Sweet dreams

Sweet dreams
New parents dream of the day their child finally begins sleeping through the night. Patience is key, however, as that day can take a while to come around.

New parents dream of the day their child finally begins sleeping through the night. Patience is key, however, as that day can take a while to come around.

“We celebrate when Marguerite sleeps for three hours in a row!” says Louis-Guillaume of his youngest, who is one and a half months old. As the parent of another little girl, 19-month-old Béatrice, he’s not about to be discouraged. “We’ve been through this before, so we know it’s just a matter of time,” he explains.

It does, in fact, take some time for babies to develop a sleeping pattern. “During the first month, babies sleep intermittently,” says nurse clinician Évelyne Martello, author of Enfin je dors . . . et mes parents aussi, a parenting book on babies and sleep. Even if they spend 19 hours a day sleeping, it’s sleep interspersed with periods of being awake. “Their sleep cycles haven’t been straightened out yet,” Martello continues. “You have to be ready for anything. A baby might sleep for 10 minutes or for two hours straight.”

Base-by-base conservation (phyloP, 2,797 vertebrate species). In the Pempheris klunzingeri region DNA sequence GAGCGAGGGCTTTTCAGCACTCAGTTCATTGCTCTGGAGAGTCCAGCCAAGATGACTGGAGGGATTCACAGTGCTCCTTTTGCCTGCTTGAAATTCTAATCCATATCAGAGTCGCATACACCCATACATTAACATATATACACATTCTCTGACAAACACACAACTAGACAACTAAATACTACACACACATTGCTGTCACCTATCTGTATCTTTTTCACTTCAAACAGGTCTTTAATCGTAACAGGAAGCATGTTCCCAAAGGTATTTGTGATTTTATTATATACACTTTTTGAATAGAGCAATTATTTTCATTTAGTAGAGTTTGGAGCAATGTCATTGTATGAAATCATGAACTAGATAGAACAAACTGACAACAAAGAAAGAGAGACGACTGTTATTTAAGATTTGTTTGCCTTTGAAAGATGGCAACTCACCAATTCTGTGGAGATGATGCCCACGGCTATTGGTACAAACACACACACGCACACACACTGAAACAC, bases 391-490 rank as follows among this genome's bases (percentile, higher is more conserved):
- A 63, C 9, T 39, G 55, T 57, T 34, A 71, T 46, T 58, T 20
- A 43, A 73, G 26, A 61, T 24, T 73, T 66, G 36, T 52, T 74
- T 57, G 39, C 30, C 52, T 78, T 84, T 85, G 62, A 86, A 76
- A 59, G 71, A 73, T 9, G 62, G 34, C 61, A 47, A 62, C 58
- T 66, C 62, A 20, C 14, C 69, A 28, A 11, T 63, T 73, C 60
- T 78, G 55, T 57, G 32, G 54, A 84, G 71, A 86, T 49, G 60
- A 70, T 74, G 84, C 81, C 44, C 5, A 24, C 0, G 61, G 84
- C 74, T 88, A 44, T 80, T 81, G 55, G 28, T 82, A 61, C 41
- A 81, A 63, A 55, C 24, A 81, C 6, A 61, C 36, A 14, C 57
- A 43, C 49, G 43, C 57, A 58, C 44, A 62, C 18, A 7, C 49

Did you know?
Babies dream too! By the age of four months, infants have more or less established a sleep cycle. This includes periods of REM sleep, which is when most dreams occur.

Week by week, babies will begin sleeping for longer periods. After about three months, they may well stay down for six hours and give their parents a pleasant surprise. “For me, the first night is when a baby sleeps from night to morning,” says Martello. “This begins after about four months, when babies are capable of sleeping for 10 hours straight.” Louis-Guillaume remembers the first time Béatrice slept through the night, when she was about six months old. “We woke up at the same time the next morning. What a great way to start the day!”

Sleep strategy

As Martello notes, no two babies are alike. “Some stay asleep for hours right off the bat, others take a little longer to become regular sleepers.”

However, setting up a bedtime routine—as Louis-Guillaume and his partner have with their eldest—is an effective trick. “Every night, after her bath, we tell Béatrice stories,” says Louis-Guillaume. “Then, we sing one or two lullabies before putting her in her bed, where she falls asleep by herself. We’re planning to start a routine with Marguerite soon.”

Night before day
Newborns can’t tell the difference between night and day. “That’s why some babies sleep more during the day than at night,” Martello explains. “Parents can teach their baby to distinguish one from the other by being more active in the daytime and less active at night.” She recommends spending the day going out with your baby, talking to him frequently, and bringing him to see different people. If he wakes up at night, keep the lights off and avoid any kind of stimulation.

 

Naitre et grandir.com

SourceNaître et grandir magazine, January–February 2018
Research and copywriting: Julie Leduc
Scientific review: Solène Bourque, psychoeducator

 

Photo: Maxim Morin